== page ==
Address: Norrtullsgatan 4, Odenplan

Phone: 00 46 8 31 61 10


Opening Times: Monday – Thursday: 7am – 7pm, Friday: 7am – 6pm, Saturday – Sunday 9am – 6pm

Photo credit: Café Pascal

6. Oaxen Slip

If you want to splash out on a mouthwatering weekend treat, this is the place to come. Here you'll get a taste for classic Scandinavian bistro dishes with a modern twist, while enjoying stunning waterside views from the island of Djurgården. Brunch plates start at 135 kronor ($16.50), with diners encouraged to select three each and share them 'tapas style' with friends and family. Dishes range from grilled celeriac baked in cheese whey with bleak roe to cured salmon with poached eggs and pickles. If your group includes ten or more people you can deserve the private Club Room for your feast.

Address: Beckholmsvägen 26, Stockholm

Phone: 00 46 8 551 531 05

Opening Times: Brunch: Saturday – Sunday: 12pm – 4pm


Photo: Per Ranung

7. Pom and Flora

This small cafe in the hip Sofo area is always busy but has a casual vibe. The 'Helg frukost' (weekend breakfast) is extremely popular, and includes a wide variety of breads, scones, jams, cheese, meats and avocado plus yoghurt with berries and nuts, fresh juice and coffee, all for 120 kronor (less than $15). You can also pick and choose smaller plates from the menu. Plus don't miss the delicious freshly squeezed carrot juice here. The Monday to Friday menu here includes snacks priced between 28 and 55 kronor ($3.50 – $7).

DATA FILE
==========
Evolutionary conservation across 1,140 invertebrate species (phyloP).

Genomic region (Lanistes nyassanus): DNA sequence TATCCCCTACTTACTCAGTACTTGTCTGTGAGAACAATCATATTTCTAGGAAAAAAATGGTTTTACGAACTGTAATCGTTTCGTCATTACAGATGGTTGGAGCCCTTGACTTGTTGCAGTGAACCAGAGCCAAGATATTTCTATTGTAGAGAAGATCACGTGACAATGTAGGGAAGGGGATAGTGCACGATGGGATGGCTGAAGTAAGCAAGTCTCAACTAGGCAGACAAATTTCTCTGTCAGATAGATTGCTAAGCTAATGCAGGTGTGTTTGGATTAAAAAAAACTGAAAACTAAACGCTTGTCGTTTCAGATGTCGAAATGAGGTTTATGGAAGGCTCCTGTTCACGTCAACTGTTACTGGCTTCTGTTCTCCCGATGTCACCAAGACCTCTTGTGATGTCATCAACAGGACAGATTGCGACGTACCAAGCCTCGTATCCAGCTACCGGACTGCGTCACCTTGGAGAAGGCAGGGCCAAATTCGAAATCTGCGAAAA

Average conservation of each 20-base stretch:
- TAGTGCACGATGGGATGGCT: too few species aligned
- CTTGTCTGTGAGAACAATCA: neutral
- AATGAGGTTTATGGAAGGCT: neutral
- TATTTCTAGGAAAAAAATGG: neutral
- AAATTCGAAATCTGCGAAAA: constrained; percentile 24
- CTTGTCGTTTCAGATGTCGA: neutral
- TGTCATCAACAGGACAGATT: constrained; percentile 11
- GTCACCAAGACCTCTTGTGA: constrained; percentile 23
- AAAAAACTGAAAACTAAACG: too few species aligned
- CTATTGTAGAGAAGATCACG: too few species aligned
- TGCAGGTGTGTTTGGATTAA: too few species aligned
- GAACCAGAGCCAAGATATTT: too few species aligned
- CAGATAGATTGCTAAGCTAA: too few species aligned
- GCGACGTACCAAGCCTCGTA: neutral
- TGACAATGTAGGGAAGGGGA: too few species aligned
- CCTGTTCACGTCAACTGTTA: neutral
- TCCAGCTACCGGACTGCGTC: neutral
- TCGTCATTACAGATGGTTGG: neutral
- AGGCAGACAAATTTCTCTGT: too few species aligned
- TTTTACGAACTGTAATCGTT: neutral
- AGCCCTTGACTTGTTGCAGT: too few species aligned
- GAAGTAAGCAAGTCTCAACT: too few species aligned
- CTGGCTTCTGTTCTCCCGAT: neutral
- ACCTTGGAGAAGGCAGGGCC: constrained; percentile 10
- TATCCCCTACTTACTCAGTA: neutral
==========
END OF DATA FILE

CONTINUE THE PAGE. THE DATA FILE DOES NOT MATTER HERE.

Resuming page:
Address: Bondegatan 64

Phone: 00 46 8 410 100 49


Opening Times: Monday – Friday: 8am – 4pm, Saturday – Sunday: 9am – 3pm

Photo credit: Pom & Flora

By The Local's Editorial team with additional research by Trini Testi
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The three tasty treats that make spring in Sweden a forager’s dream

Although parts of Sweden are still under snow at this time of year, spring is in full swing here in Skåne in the south of Sweden. Here are The Local's top tips for what you can forage in the great outdoors this season.

The three tasty treats that make spring in Sweden a forager's dream